What is MSG?
Mono sodium glutamate is a sodium salt of glutamic acid and it is a flavour enhancer that is widely used in the food industry. At the time of its discovery, it was thought to be perfectly safe, since it was a natural substance (an amino acid). But by the end of the 1960s, research data began to appear demonstrating the dangers of MSG as a food additive.
Excitotoxins: The taste that kills by Russell L. Blaylock, M.D., page 15.
For thousands of years Japanese cooks have added a special ingredient to their recipes to magnify the desired taste of foods. This ingredient was made from a seaweed known as “sea tangle” or Kombu. In 1909 a Japanese scientist isolated the active ingredient responsible for the taste-enhancing properties. The discovery of the monosodium glutamate, or MSG started a revolution in the food industry that would eventually become a multi-billion dollar industry.
In Bad Taste: The MSG syndrome by George R. Schwartz, M.D., page 1.
What are Amino Acids?
Amino acids are the building blocks of proteins. There are 21 different amino acids and one of the most common ways to classify them is as essential and non-essential amino acids.
Essential Amino Acids
Non-Essential Amino Acids
More about glutamic acid
By 1973 a group of neuroscientists demonstrated that glutamate was indeed a neurotransmitter. Then glutamate receptors were discovered in specific parts of the brain. The transmitter molecule attaches to a receptor on the membrane of the nerve fiber (dendrite) and causes the molecule in the membrane to undergo a change in shape. This in turn opens a microscopic hole in the membrane. When this pore opens, sodium and/or calcium pour inside the axon and trigger the cell to fire thereby transmitting a signal down its axon fiber. This process takes place very rapidly, in a fraction of a second.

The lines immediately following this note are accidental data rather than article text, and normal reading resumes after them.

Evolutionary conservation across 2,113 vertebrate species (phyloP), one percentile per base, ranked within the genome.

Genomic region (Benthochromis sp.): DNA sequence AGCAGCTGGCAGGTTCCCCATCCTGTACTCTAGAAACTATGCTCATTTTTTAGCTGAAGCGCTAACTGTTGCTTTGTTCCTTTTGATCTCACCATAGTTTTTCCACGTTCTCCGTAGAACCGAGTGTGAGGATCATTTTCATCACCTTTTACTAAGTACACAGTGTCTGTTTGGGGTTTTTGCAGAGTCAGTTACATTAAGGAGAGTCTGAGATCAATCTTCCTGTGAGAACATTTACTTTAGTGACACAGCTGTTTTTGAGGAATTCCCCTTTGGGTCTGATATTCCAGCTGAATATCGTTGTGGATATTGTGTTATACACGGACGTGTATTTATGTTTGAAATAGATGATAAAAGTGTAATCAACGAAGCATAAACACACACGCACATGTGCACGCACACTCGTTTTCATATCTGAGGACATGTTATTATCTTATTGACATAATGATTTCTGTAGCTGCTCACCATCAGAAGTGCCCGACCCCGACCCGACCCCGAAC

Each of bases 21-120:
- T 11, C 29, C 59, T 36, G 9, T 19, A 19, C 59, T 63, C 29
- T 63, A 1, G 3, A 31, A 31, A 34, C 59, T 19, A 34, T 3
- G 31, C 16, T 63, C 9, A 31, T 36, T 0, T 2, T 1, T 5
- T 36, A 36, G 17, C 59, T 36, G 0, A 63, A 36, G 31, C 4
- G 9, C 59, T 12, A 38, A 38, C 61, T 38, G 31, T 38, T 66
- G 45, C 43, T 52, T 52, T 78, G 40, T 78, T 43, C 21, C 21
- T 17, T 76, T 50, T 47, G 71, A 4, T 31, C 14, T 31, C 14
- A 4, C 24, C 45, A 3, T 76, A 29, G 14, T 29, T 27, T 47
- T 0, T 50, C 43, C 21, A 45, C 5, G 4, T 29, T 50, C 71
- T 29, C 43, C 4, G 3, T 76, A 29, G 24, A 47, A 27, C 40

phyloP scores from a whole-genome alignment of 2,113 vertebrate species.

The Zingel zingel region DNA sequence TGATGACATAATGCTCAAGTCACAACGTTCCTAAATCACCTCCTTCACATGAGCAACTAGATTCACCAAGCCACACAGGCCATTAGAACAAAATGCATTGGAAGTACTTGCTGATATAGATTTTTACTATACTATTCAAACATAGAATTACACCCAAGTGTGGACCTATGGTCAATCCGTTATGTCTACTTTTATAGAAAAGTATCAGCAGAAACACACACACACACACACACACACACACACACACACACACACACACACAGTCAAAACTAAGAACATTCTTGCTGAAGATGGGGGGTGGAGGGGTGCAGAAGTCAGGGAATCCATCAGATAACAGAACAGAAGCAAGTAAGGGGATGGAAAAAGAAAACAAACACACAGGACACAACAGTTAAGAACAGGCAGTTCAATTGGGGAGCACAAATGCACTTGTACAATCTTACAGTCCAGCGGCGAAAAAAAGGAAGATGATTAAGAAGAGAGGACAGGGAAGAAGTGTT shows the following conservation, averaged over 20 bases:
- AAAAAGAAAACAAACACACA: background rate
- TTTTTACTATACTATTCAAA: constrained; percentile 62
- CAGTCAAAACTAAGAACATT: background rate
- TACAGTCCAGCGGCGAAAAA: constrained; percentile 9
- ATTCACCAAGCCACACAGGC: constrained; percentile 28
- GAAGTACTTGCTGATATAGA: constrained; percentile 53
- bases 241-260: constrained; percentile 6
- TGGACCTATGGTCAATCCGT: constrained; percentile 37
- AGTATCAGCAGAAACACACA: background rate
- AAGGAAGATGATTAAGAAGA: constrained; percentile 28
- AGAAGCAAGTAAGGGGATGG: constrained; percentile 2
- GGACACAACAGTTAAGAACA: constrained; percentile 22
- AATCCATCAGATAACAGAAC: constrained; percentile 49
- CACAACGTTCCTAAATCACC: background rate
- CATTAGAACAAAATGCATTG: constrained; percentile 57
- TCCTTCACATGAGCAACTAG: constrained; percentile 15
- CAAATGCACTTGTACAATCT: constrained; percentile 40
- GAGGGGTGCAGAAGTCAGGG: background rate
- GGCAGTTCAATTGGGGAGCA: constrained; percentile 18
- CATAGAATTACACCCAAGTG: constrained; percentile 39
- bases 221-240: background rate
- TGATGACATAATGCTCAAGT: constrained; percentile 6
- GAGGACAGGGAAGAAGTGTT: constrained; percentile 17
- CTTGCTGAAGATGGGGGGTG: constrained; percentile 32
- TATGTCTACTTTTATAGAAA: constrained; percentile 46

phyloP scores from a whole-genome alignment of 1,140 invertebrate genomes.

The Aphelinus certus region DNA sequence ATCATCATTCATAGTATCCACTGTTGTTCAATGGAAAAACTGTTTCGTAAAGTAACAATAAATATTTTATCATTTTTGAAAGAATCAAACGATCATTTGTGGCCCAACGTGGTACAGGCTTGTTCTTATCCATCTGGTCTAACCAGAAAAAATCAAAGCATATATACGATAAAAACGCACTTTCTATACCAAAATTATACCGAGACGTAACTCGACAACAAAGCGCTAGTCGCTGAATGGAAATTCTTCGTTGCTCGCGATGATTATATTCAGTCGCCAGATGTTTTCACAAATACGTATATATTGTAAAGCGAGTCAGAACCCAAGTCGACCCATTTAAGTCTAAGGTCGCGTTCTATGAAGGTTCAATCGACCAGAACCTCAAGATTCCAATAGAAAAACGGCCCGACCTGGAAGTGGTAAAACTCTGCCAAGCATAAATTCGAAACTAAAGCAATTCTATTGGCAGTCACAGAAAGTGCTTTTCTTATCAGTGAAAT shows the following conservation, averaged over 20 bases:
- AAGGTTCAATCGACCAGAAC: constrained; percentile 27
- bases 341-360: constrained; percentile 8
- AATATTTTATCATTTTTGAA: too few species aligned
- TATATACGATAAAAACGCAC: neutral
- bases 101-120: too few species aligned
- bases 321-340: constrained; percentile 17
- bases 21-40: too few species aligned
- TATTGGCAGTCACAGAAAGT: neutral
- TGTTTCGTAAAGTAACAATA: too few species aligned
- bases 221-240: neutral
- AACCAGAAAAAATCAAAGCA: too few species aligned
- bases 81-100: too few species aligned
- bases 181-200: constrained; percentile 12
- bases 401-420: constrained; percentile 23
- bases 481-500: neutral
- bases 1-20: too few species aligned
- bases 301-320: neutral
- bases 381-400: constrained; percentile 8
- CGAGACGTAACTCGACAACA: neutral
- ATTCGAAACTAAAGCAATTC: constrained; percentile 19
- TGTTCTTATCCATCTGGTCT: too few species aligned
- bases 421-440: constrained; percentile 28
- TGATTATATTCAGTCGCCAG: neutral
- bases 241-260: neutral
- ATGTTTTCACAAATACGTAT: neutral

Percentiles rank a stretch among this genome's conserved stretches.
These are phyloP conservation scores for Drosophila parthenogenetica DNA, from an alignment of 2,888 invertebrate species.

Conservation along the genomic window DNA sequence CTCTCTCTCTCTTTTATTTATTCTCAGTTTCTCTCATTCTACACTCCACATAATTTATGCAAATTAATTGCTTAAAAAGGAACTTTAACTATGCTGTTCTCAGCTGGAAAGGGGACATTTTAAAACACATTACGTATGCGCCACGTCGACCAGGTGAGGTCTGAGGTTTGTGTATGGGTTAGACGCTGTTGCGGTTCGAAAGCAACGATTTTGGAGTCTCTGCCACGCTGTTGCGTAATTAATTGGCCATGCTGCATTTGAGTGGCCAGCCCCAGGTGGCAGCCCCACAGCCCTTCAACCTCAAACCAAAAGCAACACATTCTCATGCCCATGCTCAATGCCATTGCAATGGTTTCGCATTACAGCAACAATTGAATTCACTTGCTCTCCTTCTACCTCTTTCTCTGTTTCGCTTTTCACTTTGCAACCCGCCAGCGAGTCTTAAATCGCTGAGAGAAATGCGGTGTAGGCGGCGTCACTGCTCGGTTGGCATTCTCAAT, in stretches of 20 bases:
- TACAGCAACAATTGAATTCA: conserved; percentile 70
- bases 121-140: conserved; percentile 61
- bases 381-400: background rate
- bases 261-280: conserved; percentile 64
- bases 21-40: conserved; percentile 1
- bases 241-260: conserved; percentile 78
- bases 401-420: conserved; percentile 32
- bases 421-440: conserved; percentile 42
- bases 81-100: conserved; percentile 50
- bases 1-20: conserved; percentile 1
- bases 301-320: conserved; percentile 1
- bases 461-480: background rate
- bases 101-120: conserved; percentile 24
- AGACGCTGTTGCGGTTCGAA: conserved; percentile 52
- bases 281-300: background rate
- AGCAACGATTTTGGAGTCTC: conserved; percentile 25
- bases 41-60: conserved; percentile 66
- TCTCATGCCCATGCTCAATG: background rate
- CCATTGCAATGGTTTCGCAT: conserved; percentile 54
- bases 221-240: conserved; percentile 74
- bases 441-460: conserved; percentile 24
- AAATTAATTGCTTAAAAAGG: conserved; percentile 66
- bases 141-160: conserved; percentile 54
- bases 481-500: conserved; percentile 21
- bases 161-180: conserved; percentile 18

The receptor and its neurotransmitter can be thought of as a lock and key. The receptor on the membrane is the lock that requires a specific key to be opened. The transmitter is the key. This makes the whole process very specific, so that the lock cannot be opened by just any key.
Excitotoxins: The taste that kills by Russell L. Blaylock, M.D., pages 47-48
So what’s the deal with MSG?
Glutamate is a neurotransmitter that is found normally in the brain and spinal cord. It is one of the most common neurotransmitters in the central nervous system, and when its concentration rises above a critical level it can become a deadly toxin (an excitotoxin) to the neurons containing glutamate receptors. Excessive glutamate will not only kill the neurons with the receptors for glutamate but it will also kill any neurons that happen to be connected to it, even if that neuron uses another type of receptor. Glutamate can cause neurons to become extremely excited and, if given in large enough doses, it can cause these cells to degenerate and die.
The brain has a system for controlling the levels of glutamate. It consists of a special pumping system that transfers the excess glutamate back into surrounding glial cells. Glial cells surround the neurons and supply them with energy. Normally, the glutamate clearing system is very efficient but it requires an enormous amount of cellular energy for its operation. When energy runs out the protective pumps begin to fail and glutamate begins to accumulate in the area around the neuron. If the energy is not restored the neurons, in essence, will burn up – they are literally excited to death.
Excitotoxins: The taste that kills by Russell L. Blaylock, M.D., pages 58-60
Short term side effects
Most commonly reported symptoms include headaches and tightness around the face. Less common ones are dizziness, diarrhea, nausea and stomach cramps while blurry vision and seeing lights or colours is rare.
In Bad Taste: The MSG Syndrome by George R. Schwartz, M.D., page13
Long term side effects
Scientific evidence shows that the areas of the brain affected in Alzheimer’s disease are primarily neurons having glutamate receptors. Further investigation has also demonstrated that exposure to huge doses of MSG causes Alzheimer’s disease and even low doses of MSG results in damage to neurons. MSG is also linked to the development of Parkinson’s disease.
Excitotoxins: The taste that kills by Russell L. Blaylock, M.D., pages 126-129 and 165-166
MSG in food labels
MSG is normally labelled under “flavour enhancer” with any of the following E-numbers:
- E620 – Glutamic acid
- E621 – Monosodium glutamate
- E622 – Monopotassium glutamate
- E623 – Calcium diglutamate
- E624 – Monoammonium glutamate
- E625 – Magnesium diglutamate
“Natural flavouring” may contain anywhere from 20 to 60% MSG
“Hydrolysed vegetable protein” or “hydrolysed plant protein” may contain up to 40% MSG10.
Other names include yeast extract, sodium caseinate, calcium caseinate, natural protein and Kombu extract.
Excitotoxins: The taste that kills by Russell L. Blaylock, M.D., page 18 & page 55